58 Pages Posted: 17 Nov 2005 Last revised: 15 Jan 2008
We extend the traditional view of corporate boards as monitors to include a role for outside board members as suppliers of expertise or information. Indeed, both outsiders and insiders may have private information relevant to the decision. Because of the agency problem between managers and owners (who are assumed to be represented by the outside directors), neither party will communicate his or her information fully to the other. Outsiders in our model control agency problems by making some decisions themselves. When they do, the refusal of insiders to communicate their information fully becomes costly. Therefore, shareholders can sometimes be better off by having boards controlled by insiders. We characterize whether the board is optimally controlled by insiders or outsiders, the optimal number of outsiders, and resulting profits as functions of the importance of insiders' and outsiders' information, the extent of agency problems, and some other factors. This leads to an endogenous relationship between profits and the number of outside directors that furthers our understanding of some documented empirical regularities.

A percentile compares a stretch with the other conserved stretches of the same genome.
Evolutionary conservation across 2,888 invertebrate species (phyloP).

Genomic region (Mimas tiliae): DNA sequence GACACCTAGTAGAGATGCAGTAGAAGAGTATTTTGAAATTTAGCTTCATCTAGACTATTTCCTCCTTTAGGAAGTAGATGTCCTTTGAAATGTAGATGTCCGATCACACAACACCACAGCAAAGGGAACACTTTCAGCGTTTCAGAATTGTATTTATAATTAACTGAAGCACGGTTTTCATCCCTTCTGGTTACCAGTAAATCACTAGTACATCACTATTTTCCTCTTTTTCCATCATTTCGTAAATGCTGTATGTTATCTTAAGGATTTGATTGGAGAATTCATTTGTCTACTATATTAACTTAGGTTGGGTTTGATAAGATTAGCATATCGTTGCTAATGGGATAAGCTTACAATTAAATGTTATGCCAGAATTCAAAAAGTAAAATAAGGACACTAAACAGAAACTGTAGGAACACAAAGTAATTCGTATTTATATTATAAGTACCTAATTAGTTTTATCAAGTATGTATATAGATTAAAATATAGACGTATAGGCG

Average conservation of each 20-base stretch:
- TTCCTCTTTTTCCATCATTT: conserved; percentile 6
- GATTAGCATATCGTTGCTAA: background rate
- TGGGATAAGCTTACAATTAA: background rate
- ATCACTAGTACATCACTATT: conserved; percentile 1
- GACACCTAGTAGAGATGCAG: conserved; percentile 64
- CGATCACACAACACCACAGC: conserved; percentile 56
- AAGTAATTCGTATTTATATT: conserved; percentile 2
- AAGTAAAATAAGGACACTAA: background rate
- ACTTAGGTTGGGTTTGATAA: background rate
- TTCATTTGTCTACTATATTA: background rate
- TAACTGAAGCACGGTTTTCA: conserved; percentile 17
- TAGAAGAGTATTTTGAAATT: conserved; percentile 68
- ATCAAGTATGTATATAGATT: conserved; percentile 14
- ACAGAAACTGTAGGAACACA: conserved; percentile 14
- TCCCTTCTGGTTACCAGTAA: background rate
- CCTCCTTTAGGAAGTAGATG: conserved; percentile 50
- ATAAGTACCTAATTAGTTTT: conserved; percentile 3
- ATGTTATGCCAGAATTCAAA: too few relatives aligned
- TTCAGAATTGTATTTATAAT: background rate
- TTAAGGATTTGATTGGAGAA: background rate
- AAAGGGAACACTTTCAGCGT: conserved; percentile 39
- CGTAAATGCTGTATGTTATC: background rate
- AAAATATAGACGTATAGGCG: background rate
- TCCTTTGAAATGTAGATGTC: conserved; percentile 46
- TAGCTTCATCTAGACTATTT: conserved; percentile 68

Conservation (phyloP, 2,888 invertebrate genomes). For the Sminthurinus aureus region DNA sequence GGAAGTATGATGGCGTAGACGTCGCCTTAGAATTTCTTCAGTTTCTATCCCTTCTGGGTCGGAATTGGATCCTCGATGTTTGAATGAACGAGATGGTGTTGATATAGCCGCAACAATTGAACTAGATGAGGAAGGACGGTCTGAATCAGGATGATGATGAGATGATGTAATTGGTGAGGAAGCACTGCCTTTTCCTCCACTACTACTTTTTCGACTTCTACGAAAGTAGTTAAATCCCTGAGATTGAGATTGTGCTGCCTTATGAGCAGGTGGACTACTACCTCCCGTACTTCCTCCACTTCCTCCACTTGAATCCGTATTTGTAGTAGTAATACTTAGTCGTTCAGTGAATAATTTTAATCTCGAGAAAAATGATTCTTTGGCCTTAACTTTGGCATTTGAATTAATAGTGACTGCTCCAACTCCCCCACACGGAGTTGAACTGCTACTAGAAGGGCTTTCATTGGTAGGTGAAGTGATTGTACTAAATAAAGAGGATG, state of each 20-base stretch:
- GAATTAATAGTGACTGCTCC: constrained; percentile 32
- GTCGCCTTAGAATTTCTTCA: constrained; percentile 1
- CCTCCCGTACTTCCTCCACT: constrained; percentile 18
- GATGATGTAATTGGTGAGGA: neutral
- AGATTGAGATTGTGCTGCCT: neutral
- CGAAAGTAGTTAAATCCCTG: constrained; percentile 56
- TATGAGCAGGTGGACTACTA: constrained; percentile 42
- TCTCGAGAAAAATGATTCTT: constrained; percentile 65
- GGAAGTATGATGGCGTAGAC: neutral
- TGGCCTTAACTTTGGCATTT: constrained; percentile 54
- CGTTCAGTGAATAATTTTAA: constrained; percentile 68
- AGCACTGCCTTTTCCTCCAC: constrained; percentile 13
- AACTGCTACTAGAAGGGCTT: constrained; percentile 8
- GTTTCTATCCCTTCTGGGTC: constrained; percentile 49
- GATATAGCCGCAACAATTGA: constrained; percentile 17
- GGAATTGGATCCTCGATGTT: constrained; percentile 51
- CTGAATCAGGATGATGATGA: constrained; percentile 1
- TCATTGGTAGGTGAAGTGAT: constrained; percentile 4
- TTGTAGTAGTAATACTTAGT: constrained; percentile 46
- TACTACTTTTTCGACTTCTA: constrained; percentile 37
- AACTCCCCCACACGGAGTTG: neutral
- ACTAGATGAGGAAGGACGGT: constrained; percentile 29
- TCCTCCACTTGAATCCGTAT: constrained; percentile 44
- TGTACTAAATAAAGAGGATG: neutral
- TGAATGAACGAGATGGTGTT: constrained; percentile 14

Keywords: Board of Directors, Board Control, Board Size, Corporate Governance
JEL Classification: G3, C72
Suggested Citation: Suggested Citation
Harris, Milton and Raviv, Artur, A Theory of Board Control and Size. CRSP Working Paper No. 559; Review of Financial Studies, 2008. Available at SSRN: https://ssrn.com/abstract=607861